Writings on the Wall

Dearest ______,

Some people believe pop psych writer Malcolm Gladwell’s 10,000 Hour Rule. You know, how he supposes that it takes precisely 10,000 hours of deliberate practice to become great at any one thing. When I first heard this theory years ago, I had a tiny panic at the thought of not being able to have enough time in my “youth”– approximately 10,000 hours to spare– to master what I truly wanted to be good at. I was halfway down my 20’s and had been agonising: “If I were supposed to be amazing at something, shouldn’t I be amazing at it by now? How is one supposed to be great at something— or at the very least, in the midst of aiming at greatness– when one doesn’t even know what that something is?” On and on these anxious little thoughts do plague an imaginative girl’s head for long stretches of time.

It’s been years since the 10,000 Hour Rule was rightfully debunked. And even longer, since I debunked most of my personal anxieties caused by other baseless assumptions in successful living. These days, I’m more inclined to listen to ballsier people like Amy Poehler who wrote:

I guess the Buddhists would call this idea healthy detachment. Too often we are told to visualize what we want and cut out pictures of it and repeat it like a mantra over and over again. Books and magazines tell us to create vision boards. Late- night commercials remind us that “anything is possible.” Postive affirmations are written on our tea bags. I am introducing a new idea. Try to care less. Practice ambivalence. Learn to let go of wanting it.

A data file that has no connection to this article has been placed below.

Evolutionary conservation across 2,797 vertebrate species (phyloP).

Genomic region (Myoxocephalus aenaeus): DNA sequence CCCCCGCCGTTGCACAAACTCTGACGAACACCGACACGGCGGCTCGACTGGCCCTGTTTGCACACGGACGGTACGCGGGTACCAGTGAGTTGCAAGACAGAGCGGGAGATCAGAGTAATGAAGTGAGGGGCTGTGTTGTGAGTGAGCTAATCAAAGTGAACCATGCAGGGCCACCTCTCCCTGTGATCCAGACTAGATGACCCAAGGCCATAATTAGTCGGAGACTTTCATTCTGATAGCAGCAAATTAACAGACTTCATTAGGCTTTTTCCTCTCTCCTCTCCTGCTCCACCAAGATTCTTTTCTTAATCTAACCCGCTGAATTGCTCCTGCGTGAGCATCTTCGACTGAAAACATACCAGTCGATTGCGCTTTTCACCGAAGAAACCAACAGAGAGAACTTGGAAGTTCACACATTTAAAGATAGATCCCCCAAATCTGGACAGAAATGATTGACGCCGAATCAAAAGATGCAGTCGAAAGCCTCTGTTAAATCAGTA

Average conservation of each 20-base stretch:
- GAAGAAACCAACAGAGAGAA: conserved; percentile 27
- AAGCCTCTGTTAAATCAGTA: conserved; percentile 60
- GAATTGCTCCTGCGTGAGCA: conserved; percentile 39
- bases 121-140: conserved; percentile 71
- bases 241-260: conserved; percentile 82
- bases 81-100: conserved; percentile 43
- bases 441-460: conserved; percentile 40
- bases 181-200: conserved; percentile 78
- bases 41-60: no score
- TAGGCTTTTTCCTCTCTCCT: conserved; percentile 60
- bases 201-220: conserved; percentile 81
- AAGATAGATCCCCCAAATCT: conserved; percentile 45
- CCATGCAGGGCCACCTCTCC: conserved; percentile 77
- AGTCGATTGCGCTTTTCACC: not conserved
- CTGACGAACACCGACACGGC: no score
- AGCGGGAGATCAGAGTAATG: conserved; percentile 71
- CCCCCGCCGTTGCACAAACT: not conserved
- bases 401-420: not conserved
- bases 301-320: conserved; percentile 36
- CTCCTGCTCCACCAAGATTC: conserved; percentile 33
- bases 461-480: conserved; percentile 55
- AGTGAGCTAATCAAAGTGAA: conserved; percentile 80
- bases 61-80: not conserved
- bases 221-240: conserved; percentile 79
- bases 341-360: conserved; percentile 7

I will  say it again. Ambivalence is key.

You  have to care about your work but not the result. 

With lesser opinions and more facts (i.e. to-do-lists) written on the wall, the more things actually get done.  And while we definitely need more practice– for work, for talent, for passion, for ambivalence, for kindness, for life, etc– at least all this actual practicing helps to forget the time. Whether it’s been 20 hours or 10,000 hours or 33 years of living, we’re (mostly) still having fun.


And surely fun is a momentary vestige of success, however momentary that may be?



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